Best of all … I have the recipe for you.  As it turns out the recipe was in the local paper the week before the pie contest so it wasn’t too hard to find for you.


[print_this]Island Lime Pie


Makes 12 servings

This dessert will keep for 10 days in the refrigerator in an airtight container or for up to 4 months in the freezer.

1 Coco-macadamia crust (recipe follows)

Lime slices and grated coconut, for garnish (optional)

For the mousse:

Flesh of 2 to 3 avocados

3/4 cup (180 mL) freshly squeezed lime or lemon juice

1/2 cup (125 mL) coconut butter

1/2 cup (125 mL) agave nectar

1/2 tsp (2 mL) alcohol-free vanilla essence

For the frosting:

1/4 cup (60 mL) water (approx.)

1 tbsp (15 mL) freshly squeezed lime OR lemon juice

1/2 cup (125 mL) macadamia nuts

2 tsp (10 mL) agave nectar

1/4 tsp (1 mL) alcohol-free vanilla essence

1/8 tsp (. 5 mL) sea salt

1 tbsp (15 mL) coconut oil, melted


Coco-Macadamia Crust:

Makes 1 crust

This will keep for 2 weeks in the refrigerator in an airtight container.

1/2 cup (125 mL) macadamia nuts

1 cup (250 mL) shredded coconut

2 ½ tbsp (37 mL) Date paste (recipe follows) or 3 chopped seedless dates

1/2 tsp (2 mL) alcohol-free vanilla essence

1/4 tsp (1 mL) sea salt

In a food processor, chop macadamia nuts into small pieces.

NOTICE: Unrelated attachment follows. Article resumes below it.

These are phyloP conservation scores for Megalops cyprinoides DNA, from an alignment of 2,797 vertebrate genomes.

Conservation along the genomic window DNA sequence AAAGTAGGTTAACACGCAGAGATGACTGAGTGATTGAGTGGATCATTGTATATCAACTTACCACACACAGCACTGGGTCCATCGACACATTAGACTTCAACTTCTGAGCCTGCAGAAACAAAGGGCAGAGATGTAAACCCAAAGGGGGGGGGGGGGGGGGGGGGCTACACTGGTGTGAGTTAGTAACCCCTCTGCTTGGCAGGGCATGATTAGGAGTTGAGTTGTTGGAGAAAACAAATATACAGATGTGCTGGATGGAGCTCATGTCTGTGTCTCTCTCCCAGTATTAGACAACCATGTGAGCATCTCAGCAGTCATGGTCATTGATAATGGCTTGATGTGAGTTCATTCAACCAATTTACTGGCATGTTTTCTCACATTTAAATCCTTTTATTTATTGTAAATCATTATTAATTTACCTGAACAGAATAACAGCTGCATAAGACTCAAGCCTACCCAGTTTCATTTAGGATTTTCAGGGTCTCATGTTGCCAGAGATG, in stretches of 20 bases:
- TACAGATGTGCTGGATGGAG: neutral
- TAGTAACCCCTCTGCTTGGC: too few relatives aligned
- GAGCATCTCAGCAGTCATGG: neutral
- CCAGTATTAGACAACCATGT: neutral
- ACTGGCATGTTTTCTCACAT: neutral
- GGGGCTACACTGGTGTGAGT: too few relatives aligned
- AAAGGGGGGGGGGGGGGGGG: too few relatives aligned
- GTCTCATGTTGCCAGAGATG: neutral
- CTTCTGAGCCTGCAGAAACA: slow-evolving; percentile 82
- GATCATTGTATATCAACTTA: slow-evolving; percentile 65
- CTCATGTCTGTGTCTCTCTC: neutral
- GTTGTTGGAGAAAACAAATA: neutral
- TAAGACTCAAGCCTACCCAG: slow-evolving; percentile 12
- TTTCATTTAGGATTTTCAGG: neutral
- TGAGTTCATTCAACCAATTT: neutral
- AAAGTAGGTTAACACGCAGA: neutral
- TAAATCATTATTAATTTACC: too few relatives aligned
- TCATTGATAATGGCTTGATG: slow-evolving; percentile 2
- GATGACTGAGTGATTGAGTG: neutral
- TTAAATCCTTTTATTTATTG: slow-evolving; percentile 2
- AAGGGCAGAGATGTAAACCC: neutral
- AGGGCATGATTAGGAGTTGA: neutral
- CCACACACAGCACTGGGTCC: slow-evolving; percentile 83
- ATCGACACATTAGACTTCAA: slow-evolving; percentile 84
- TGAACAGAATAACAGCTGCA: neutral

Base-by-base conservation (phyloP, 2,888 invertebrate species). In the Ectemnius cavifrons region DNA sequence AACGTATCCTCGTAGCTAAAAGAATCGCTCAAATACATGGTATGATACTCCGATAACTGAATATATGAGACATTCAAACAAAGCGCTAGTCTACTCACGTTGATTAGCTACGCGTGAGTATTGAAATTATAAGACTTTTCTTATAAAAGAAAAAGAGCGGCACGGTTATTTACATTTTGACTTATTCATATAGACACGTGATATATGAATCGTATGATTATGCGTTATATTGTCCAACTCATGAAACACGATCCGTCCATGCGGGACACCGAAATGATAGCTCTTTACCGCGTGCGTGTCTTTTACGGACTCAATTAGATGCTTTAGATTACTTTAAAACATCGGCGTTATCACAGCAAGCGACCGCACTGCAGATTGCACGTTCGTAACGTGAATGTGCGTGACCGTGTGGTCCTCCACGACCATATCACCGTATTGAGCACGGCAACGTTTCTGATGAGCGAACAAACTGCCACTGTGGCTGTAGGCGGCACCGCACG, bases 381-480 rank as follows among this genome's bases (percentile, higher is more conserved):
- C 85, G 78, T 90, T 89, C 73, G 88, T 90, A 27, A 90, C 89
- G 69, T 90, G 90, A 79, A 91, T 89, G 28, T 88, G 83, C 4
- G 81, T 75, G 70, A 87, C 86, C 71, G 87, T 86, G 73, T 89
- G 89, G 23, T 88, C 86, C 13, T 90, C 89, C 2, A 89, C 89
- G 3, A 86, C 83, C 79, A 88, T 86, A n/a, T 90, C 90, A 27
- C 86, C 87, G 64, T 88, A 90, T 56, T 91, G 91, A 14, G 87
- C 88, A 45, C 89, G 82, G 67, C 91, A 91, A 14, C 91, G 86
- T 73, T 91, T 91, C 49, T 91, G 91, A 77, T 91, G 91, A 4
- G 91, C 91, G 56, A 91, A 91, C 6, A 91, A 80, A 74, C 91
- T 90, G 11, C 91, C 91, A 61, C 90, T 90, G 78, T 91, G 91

Add coconut, date paste, vanilla and sea salt and blend to obtain an evenly consistent mixture that can be formed into a ball.


Date Paste

1/3rd cup (around 9 dates) fresh OR dried seedless dates

1/4 cup  water

Soak dates in water for at least 2 hours.  Apply pressure with another bowl or dish if necessary to keep dates under water.

Once dates are thoroughly softened put dates and water in food processor and combine until they form a paste.


Line bottom and sides of a 9-inch (23-cm) pie plate with crust.

Avocado mousse: In a food processor, combine avocados, lime juice, coconut butter, agave nectar and vanilla; blend to a smooth cream of even consistency. Pour into crust. Set aside at room temperature while preparing frosting.

Frosting: In a blender, combine water, lime juice, nuts, agave nectar, vanilla and sea salt. Blend to a smooth cream of even consistency. This can take several minutes. If needed, add 1 to 2 tbsp (15 to 30 mL) more water. While blender is running, incorporate melted coconut oil.

Place mixture in a pastry bag with a narrow nozzle. Trace a spiral of frosting on pie from centre to rim of pie plate. With a chopstick, trace a dozen lines in frosting at regular intervals from centre to rim to resemble a spider web.

Before serving, garnish with lime slices and grated coconut, if desired.


And no.  I know what you’re all wondering.  There wasn’t a SINGLE true pie in the entire bunch.  Not one.  It was like some sort of True Pie revolt.  Speaking of revolting, I’m not sure if you’ve ever consumed 17 different pies in one sitting but I hadn’t.  It’s quite a culinary experience. Most confusing for my belly, but a whole lotta fun.

Dear little wisp of a thing Karen,

You won’t drive a Porche and you definitely won’t make scads of money.  But you’re going to love your job.


Older, wiser Karen



  1. Kat says:

    I realize this is old, but I had to go gluten free 6 years ago (& dairy free nearly 20yrs, so sad!) and last year I finally finagled a crust recipe. Doesn’t work for all pies, but will work for many different types. Here it is, crap! My phone is dying! Ok may have to add onto this later, I don’t remember what temperature it bakes at. Here’s what I do remember.